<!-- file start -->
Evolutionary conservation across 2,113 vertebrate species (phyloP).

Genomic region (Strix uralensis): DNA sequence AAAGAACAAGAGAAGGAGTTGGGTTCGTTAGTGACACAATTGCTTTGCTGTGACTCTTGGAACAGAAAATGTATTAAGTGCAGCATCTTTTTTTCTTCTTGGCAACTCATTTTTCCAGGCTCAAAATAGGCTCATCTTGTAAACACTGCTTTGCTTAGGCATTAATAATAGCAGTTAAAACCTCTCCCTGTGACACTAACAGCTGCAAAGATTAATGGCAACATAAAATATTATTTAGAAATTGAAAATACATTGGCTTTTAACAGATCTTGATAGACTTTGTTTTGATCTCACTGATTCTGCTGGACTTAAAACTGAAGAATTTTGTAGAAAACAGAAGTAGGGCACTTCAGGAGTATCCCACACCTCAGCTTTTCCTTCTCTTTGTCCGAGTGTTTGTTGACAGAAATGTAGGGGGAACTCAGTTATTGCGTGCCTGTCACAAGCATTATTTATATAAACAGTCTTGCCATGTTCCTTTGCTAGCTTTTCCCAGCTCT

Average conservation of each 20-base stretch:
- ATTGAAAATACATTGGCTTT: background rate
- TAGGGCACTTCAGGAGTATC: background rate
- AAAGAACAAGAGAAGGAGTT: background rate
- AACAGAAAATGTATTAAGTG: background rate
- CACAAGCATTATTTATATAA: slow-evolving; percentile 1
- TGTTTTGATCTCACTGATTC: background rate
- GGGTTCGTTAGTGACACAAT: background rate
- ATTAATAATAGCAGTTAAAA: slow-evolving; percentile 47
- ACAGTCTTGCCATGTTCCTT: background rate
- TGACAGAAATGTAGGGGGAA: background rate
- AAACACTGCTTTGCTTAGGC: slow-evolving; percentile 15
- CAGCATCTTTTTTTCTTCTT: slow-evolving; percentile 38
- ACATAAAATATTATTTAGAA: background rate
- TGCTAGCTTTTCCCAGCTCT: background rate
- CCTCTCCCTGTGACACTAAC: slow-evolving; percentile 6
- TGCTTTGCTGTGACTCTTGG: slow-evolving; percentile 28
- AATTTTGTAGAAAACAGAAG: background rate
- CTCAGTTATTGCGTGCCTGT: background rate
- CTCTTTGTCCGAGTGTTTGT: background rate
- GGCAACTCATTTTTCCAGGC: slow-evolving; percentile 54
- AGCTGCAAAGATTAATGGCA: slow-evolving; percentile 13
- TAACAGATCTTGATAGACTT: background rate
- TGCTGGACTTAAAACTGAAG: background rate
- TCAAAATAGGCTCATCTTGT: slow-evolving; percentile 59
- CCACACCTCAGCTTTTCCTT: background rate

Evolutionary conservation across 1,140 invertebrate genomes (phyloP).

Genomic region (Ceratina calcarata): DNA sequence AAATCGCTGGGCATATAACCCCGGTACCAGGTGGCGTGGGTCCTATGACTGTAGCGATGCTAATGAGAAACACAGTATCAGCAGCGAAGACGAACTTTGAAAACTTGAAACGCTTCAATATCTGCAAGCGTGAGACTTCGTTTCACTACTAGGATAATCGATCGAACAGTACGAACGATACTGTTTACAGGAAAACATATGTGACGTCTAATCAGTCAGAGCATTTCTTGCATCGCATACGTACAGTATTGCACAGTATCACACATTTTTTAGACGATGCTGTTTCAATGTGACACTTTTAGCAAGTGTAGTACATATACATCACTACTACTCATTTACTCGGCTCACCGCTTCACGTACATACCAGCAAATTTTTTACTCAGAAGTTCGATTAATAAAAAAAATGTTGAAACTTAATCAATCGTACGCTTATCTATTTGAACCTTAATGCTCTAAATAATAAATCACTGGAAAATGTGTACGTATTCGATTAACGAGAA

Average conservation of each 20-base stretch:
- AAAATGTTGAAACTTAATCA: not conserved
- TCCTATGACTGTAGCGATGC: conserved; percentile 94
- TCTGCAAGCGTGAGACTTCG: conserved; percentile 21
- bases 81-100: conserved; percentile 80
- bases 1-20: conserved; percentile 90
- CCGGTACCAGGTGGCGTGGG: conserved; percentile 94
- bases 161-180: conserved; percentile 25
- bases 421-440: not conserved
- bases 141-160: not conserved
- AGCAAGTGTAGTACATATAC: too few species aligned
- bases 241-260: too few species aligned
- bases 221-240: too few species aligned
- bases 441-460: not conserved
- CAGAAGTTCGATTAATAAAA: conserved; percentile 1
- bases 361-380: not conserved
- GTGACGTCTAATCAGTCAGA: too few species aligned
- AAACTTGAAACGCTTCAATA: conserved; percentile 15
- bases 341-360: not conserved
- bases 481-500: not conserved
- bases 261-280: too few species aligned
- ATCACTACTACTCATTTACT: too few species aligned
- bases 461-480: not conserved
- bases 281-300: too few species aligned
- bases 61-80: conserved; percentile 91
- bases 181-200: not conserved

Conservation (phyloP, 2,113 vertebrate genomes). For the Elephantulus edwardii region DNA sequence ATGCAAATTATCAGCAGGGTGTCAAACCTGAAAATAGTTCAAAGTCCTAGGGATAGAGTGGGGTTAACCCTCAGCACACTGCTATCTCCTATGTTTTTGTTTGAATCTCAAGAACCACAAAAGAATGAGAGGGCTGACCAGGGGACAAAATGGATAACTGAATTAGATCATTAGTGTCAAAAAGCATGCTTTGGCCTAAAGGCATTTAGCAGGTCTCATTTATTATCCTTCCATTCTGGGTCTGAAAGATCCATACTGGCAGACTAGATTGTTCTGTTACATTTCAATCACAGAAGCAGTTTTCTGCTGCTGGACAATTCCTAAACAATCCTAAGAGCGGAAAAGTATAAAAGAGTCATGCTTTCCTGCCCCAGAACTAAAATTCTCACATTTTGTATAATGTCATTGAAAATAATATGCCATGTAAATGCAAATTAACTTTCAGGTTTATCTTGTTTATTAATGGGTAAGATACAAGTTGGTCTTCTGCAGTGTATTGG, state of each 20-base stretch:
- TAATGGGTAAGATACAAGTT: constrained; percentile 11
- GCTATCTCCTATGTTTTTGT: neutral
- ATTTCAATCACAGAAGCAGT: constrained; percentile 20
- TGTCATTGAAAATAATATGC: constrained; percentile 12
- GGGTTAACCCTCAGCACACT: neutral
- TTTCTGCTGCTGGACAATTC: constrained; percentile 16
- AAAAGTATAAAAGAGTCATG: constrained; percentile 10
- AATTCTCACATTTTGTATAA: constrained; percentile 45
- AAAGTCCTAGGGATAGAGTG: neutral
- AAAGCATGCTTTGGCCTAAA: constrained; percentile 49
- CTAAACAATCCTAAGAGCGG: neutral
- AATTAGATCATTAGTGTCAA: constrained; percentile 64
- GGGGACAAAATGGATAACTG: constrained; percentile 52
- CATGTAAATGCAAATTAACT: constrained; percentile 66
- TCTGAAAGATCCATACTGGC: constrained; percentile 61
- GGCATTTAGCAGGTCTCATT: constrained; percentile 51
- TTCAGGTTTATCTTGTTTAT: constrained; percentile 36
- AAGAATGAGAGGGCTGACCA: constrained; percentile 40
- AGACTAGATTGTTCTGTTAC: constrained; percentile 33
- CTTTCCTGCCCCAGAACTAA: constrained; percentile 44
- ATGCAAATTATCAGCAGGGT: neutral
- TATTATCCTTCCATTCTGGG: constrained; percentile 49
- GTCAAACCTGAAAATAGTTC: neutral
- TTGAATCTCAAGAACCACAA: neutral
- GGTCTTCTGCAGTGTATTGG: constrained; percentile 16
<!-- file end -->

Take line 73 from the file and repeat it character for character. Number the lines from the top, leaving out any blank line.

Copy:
- GGCATTTAGCAGGTCTCATT: constrained; percentile 51